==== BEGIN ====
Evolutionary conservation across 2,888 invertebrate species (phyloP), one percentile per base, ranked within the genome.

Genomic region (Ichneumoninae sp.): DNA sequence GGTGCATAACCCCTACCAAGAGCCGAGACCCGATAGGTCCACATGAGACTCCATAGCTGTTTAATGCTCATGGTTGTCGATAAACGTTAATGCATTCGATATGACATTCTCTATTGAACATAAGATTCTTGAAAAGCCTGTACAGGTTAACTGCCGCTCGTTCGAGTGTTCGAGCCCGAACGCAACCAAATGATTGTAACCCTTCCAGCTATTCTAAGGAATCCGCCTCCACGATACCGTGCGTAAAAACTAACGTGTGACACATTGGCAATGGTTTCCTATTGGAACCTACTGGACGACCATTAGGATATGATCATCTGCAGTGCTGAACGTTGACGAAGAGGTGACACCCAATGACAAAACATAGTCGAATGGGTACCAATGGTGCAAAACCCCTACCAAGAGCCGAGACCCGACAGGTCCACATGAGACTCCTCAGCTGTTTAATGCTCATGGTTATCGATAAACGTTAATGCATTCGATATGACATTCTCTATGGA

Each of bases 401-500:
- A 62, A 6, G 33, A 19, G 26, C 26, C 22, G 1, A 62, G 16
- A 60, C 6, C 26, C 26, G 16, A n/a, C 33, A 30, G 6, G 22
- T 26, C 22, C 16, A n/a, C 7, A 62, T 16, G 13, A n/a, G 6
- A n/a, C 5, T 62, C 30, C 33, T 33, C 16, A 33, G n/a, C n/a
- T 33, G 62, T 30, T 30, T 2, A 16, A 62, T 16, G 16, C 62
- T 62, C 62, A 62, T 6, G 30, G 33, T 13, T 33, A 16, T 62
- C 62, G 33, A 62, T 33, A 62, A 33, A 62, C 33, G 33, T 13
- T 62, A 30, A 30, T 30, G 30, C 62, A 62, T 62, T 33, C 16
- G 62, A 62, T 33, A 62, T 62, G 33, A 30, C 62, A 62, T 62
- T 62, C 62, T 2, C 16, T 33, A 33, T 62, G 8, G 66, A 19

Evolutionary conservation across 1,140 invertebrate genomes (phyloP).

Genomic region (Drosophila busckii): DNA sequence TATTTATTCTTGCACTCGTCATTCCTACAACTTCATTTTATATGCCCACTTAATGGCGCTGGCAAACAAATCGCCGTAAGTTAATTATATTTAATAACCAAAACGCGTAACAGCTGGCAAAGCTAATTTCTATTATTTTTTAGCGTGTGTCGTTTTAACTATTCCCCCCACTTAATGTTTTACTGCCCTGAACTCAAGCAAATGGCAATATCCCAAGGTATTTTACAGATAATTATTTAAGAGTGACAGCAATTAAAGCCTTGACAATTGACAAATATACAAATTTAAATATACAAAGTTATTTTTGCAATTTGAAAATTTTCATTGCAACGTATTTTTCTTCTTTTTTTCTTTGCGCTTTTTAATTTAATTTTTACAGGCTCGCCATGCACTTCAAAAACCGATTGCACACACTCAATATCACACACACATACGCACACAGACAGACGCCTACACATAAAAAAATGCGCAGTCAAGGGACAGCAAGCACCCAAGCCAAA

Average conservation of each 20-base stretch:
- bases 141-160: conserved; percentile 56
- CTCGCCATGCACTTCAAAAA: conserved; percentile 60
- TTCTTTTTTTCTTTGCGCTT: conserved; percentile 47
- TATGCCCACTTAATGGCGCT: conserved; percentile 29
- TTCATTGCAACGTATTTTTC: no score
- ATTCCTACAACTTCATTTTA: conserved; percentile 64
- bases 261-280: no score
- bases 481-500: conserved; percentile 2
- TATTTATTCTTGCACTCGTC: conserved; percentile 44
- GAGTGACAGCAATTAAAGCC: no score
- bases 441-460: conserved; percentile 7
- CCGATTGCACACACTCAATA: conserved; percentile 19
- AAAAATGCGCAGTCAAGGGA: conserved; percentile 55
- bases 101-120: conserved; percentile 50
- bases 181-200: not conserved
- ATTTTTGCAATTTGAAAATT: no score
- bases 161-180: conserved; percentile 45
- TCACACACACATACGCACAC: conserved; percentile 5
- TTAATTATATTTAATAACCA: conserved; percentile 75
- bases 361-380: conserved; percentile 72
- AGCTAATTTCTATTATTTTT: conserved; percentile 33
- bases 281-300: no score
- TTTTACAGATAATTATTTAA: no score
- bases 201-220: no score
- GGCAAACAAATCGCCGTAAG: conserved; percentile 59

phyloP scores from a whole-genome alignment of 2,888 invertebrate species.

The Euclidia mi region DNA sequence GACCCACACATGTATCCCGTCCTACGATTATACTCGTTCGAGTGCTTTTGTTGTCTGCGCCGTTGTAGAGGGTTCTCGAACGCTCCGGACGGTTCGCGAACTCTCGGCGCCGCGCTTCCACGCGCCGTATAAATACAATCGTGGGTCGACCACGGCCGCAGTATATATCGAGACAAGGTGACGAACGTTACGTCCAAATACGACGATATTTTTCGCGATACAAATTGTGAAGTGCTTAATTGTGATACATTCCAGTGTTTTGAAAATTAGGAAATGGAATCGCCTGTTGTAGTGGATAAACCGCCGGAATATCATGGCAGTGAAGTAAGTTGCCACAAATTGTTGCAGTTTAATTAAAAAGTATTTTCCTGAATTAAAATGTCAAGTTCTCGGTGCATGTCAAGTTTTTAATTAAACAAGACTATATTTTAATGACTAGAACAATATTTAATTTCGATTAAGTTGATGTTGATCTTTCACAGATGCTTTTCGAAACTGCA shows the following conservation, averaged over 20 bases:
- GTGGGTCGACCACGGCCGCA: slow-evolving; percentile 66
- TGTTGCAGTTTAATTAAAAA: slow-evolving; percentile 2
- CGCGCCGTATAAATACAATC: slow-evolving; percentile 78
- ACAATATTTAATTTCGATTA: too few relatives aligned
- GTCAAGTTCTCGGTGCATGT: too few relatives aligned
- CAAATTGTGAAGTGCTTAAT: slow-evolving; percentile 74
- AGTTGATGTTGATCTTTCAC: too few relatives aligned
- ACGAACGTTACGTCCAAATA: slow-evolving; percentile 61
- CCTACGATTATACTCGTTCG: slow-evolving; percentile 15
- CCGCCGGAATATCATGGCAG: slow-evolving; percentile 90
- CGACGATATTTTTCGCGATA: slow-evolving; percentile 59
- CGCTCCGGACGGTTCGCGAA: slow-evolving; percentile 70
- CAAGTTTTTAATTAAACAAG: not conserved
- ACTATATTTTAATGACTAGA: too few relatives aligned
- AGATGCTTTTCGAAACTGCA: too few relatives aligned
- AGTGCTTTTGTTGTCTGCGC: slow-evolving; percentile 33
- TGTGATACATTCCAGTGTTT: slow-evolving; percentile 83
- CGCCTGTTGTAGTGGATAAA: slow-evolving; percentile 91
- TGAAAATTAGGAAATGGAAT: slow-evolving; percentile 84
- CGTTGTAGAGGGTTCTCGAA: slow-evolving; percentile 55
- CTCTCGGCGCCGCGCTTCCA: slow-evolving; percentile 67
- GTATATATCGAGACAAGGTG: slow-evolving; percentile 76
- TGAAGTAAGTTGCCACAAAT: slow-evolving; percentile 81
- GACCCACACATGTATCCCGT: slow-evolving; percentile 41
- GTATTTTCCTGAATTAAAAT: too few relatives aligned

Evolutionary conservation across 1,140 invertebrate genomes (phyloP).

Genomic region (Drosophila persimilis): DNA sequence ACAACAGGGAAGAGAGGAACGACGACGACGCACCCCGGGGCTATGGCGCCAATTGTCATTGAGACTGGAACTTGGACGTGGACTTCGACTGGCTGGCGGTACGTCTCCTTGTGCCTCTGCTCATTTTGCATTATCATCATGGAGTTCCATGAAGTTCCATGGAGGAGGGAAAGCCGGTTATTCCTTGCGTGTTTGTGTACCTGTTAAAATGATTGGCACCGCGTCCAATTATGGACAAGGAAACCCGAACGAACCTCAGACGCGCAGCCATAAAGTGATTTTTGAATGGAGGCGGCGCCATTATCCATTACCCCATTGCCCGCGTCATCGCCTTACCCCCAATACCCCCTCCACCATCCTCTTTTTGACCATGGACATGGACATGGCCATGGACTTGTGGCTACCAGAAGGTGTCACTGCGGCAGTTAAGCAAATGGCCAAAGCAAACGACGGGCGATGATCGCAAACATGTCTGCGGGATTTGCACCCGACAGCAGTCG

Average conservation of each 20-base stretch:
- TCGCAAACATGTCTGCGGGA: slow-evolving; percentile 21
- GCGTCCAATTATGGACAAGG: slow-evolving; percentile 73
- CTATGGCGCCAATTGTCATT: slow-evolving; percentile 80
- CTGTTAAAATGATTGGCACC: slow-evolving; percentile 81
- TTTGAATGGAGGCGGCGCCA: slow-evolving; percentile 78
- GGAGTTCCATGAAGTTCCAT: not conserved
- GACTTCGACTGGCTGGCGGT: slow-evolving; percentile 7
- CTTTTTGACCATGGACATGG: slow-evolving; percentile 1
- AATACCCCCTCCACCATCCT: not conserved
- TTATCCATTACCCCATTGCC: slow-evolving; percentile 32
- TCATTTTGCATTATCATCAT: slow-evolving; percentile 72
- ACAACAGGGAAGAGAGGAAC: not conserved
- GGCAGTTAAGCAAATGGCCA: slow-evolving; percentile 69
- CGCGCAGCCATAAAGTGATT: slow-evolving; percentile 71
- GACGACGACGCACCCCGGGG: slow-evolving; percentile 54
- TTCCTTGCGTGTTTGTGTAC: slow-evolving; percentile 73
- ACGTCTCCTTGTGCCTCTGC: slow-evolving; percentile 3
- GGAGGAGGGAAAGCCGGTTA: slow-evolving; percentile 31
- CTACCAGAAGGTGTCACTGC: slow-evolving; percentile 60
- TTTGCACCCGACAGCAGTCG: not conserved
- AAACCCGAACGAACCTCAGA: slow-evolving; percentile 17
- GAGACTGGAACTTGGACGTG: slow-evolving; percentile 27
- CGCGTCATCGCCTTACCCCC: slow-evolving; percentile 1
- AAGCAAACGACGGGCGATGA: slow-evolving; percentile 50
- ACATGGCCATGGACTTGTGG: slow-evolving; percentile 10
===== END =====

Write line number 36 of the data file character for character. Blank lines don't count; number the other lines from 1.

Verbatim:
- bases 361-380: conserved; percentile 72